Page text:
Substantial increase to maximum penalties and unfair contract terms to become illegal in Australia
29 September 2022
29 September 2022
On 28 September 2022 the Government introduced Treasury Laws Amendment (More Competition, Better Prices) Bill 2022. The Bill proposes substantial increases to the maximum penalties that may be imposed by courts in relation to contraventions of the CCA, and fundamental changes to Australia's laws on unfair contract terms.
The Bill proposes to increase the maximum civil and criminal penalties for corporations to the greatest of:
For individuals, the Bill proposes to increase the maximum civil penalties from $500,000 to $2.5 million. The Bill also proposes to increase individual criminal penalties for ACL offences to the same amount. This increase does not, however, appear to apply to individuals who have engaged in cartel conduct, to whom the penalties in section 79 (expressed in penalty units) will continue to apply. It is unclear if this is an oversight.
The Bill also proposes to increase the civil penalties for contravention of the "competition rule" in Part XIB of the CCA, which applies to corporations and individuals in the telecommunications industry.
The Bill proposes that the increased maximum civil and criminal penalties would have widespread, but not blanket application. They would nonetheless apply to arguably the most significant parts of the CCA and Australian Consumer Law including cartels, misuse of market power, exclusive dealing, contracts, arrangements or understandings and concerted practices that restrict dealings or affect competition, acquisitions that substantially lessen competition, false or misleading representations, unconscionable conduct and more. For a full list of the provisions to which the new penalties will apply, and for further detail on the concept of "breach turnover period" and "adjusted turnover" please see our earlier publication on the exposure draft of the Bill here.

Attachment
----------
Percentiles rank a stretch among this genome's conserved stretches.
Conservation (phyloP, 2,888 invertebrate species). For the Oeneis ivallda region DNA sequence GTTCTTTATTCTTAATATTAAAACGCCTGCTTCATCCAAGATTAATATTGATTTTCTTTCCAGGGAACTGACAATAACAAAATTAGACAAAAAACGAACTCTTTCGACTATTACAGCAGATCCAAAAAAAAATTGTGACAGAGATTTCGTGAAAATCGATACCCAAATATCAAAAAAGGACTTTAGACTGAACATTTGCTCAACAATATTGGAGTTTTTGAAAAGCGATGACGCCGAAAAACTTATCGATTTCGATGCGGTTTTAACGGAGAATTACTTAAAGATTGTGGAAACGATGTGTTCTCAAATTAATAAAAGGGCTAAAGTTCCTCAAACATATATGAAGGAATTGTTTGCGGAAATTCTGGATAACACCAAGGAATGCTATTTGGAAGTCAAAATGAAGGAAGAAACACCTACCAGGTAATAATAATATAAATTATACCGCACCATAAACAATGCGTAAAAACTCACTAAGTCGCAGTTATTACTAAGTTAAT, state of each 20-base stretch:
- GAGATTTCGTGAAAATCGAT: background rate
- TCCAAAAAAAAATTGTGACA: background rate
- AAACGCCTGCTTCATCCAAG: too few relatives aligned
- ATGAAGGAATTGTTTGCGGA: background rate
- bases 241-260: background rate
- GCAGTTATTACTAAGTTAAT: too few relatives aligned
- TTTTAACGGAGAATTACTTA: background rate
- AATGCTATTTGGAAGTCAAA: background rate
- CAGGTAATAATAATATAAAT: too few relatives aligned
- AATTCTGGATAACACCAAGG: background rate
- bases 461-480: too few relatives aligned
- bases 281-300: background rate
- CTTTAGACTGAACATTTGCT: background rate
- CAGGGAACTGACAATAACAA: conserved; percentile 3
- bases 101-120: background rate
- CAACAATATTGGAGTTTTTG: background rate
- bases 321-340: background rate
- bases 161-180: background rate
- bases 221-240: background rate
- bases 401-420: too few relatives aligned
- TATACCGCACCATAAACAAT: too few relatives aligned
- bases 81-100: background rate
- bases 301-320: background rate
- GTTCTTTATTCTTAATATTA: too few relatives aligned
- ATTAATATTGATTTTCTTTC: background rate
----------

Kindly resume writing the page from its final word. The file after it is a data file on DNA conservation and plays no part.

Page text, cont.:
The proposed increased penalties will not apply to the civil penalty provisions of Industry Codes, along with a number of other carve-outs. As the general prohibition on misleading or deceptive conduct is not a civil or criminal penalty provision, the proposed new penalties will also not apply to it (although such conduct is often alleged with other Australian Consumer Law prohibitions which attract penalties and to which the proposed increased penalties will apply).
Once the Bill is passed, the increased penalties will commence the day after the Bill receives Royal Assent. However, updated penalties will only apply in relation to acts, omissions or offences that occur on or after this time.